Nevertheless, that’s the place many homeowners find themselves in with the cost of the additional bedroom being too much to bear. To those buying their home for the first time, all I suggest is they not only consider the mortgage payments and other costs of their first home, but also do their homework into their next rung up the Doncaster property ladder. Thinking about it now will keep you ahead of the game in the future; as your number of bedrooms, family property needs and lifestyle wants change.

..and Doncaster landlords – well these changes in the way people live also mean there are opportunities to be had in the Doncaster rental market. Many Doncaster landlords are starting to pick my brain on this, so if you don’t want to miss out – drop me a line.

Doncaster Property News

Doncaster Buy-to-Let Return / Yields – 2.5% to 8.7% a year.

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The mind-set and tactics you employ to buy your first Doncaster buy to let property needs to be different to the tactics and methodology of buying a home for yourself to live in. The main difference is when purchasing your own property, you may well pay a little more to get the home you (and your family) want, and are less likely to compromise. When buying for your own use, it is only human nature you will want the best, so that quite often it is at the top end of your budget (because as my parents always used to tell me – you get what you pay for in this world!).

Yet with a buy to let property, if your goal is a higher rental return – a higher price doesn’t always equate to higher monthly returns – in fact quite the opposite. Inexpensive Doncaster properties can bring in bigger monthly returns. Most landlords use the phrase ‘yield’ instead of monthly return. To calculate the yield on a buy to let property one basically takes the monthly rent, multiplies it by 12 to get the annual rent and then divides it by the value of the property.

This means, if one increases the value of the property using this calculation, the subsequent yield drops. Or to put it another way, if a Doncaster buy to let landlord has the decision of two properties that create the same amount of monthly rent, the landlord can increase their rental yield by selecting the lower priced property.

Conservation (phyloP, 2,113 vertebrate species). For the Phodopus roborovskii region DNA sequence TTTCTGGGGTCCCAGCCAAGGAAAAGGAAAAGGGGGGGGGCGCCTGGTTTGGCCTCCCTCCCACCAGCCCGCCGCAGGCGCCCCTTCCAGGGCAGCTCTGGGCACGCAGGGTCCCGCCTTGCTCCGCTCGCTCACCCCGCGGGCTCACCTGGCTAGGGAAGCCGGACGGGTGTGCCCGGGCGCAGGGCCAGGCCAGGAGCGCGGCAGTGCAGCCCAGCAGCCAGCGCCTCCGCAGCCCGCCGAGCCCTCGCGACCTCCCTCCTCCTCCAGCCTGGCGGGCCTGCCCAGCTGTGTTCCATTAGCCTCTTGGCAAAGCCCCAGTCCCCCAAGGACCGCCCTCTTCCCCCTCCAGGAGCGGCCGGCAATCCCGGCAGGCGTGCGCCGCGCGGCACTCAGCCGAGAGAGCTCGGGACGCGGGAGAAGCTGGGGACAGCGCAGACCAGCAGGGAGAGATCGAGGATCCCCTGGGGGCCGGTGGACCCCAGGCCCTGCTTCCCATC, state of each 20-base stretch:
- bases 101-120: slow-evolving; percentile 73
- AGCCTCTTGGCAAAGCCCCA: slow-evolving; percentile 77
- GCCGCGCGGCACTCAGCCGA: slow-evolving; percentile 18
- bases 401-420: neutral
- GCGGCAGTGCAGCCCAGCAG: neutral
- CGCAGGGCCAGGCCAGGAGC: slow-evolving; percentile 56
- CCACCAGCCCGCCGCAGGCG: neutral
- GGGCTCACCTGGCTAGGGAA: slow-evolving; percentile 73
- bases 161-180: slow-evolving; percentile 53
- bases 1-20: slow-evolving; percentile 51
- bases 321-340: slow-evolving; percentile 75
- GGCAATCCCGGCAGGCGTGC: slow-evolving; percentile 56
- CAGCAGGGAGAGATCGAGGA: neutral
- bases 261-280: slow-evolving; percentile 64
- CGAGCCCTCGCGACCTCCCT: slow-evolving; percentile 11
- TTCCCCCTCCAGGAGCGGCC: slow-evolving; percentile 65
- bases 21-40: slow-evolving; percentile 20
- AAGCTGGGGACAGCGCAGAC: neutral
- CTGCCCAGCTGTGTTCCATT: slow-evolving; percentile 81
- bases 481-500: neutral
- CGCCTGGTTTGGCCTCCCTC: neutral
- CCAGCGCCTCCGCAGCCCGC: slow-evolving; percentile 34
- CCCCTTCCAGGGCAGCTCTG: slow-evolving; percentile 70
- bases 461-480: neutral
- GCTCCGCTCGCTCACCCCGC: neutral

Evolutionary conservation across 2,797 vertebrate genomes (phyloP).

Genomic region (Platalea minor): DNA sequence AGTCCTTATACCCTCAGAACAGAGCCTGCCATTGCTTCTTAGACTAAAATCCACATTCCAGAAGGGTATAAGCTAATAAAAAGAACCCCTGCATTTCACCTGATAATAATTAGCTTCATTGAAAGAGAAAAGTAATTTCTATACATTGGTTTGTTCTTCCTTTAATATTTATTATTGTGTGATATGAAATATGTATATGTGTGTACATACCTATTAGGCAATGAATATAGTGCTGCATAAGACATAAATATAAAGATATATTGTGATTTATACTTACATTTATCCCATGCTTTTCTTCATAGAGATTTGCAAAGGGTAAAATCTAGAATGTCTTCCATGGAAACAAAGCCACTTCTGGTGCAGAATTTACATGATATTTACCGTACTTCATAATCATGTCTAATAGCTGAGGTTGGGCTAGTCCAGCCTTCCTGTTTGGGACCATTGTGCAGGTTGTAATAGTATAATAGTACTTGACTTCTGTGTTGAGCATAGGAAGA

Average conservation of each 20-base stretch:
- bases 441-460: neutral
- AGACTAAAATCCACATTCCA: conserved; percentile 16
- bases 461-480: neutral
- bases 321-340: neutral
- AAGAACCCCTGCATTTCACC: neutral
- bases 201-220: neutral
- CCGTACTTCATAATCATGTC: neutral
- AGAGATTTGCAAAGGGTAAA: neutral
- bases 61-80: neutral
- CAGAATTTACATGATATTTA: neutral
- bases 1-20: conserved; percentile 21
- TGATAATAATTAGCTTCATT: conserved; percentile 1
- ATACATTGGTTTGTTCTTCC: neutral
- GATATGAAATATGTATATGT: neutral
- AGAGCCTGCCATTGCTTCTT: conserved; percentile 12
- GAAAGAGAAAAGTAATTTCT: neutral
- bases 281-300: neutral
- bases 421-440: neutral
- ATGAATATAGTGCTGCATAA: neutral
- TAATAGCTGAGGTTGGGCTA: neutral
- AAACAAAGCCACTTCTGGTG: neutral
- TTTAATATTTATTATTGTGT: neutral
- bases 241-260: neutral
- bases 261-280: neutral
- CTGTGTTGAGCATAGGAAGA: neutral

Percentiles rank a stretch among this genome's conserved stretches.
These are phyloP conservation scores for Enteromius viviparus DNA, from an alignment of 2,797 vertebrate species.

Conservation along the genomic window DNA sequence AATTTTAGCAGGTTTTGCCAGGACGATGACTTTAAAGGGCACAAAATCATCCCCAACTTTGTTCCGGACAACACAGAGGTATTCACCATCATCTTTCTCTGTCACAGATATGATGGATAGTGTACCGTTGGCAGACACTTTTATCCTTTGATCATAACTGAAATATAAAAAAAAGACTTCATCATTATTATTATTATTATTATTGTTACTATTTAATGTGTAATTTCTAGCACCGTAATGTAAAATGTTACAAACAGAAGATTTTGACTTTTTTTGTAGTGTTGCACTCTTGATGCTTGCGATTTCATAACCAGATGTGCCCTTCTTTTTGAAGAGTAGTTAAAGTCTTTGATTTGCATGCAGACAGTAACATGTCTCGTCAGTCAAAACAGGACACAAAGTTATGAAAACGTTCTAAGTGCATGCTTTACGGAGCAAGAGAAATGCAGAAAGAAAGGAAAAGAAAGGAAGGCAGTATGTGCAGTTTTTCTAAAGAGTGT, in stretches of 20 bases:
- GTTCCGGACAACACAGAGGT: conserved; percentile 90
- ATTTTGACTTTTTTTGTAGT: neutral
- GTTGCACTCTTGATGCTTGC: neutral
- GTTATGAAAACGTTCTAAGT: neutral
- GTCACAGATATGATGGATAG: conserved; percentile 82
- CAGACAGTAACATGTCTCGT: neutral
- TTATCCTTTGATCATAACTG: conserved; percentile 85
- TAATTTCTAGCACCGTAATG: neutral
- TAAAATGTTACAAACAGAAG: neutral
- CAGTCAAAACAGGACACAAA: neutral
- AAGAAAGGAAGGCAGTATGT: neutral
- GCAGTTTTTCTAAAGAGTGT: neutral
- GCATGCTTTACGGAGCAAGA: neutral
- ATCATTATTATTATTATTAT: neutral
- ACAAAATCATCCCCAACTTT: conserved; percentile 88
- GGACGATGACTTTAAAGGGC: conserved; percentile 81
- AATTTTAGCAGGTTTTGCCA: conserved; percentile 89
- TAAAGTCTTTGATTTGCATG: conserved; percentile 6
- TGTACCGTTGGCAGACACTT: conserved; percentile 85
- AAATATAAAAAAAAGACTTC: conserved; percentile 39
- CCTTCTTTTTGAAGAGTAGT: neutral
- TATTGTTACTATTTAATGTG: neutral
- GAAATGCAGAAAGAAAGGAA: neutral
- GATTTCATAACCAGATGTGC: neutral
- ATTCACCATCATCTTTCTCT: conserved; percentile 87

To give you an idea of the sort of returns in Doncaster…


Now of course these are averages and there will always be properties outside the lower and upper ranges in yields: they are a fair representation of the gross yields you can expect in the Doncaster area.

As we move forward, with the total amount of buy to let mortgages amounting to £199,310,614,000 in the country, landlords need to be aware of the investment performance of their property, especially in the era of tax increases and tax relief reductions. Landlords are looking to maximise their yield – and are doing so by buying cheaper properties.

However, before everyone in Doncaster starts selling their upmarket properties and buying cheap ones, yield isn’t the only factor when deciding on what Doncaster buy to let property to buy.  Void periods (i.e. the time when there isn’t a tenant in the property between tenancies) are an important factor and those properties at the cheaper end of the rental spectrum can suffer higher void periods too. Apartments can also have service charges and ground rents that aren’t accounted for in these gross yields. Landlords can also make money if the value of the property goes up and for those Doncaster landlords who are looking for capital growth, an altered investment strategy may be required.

In Doncaster, for example, over the last 20 years, this is how the average price paid for the four different types of Doncaster property have changed…

  • Doncaster Detached Properties have increased in value by 221.6%
  • Doncaster Semi-Detached Properties have increased in value by 241.5%
  • Doncaster Terraced Properties have increased in value by 255.6%
  • Doncaster Apartments have increased in value by 239.4%

It is very much a balancing act of yield, capital growth and void periods when buying in Doncaster. Every landlord’s investment strategy is unique to them. If you would like a fresh pair of eyes to look at your portfolio, be you a private landlord that doesn’t use a letting agent or a landlord that uses one of my competitors – then feel free to drop in and let’s have a chat. What have you got to lose? 30 minutes and my tea making skills are legendary!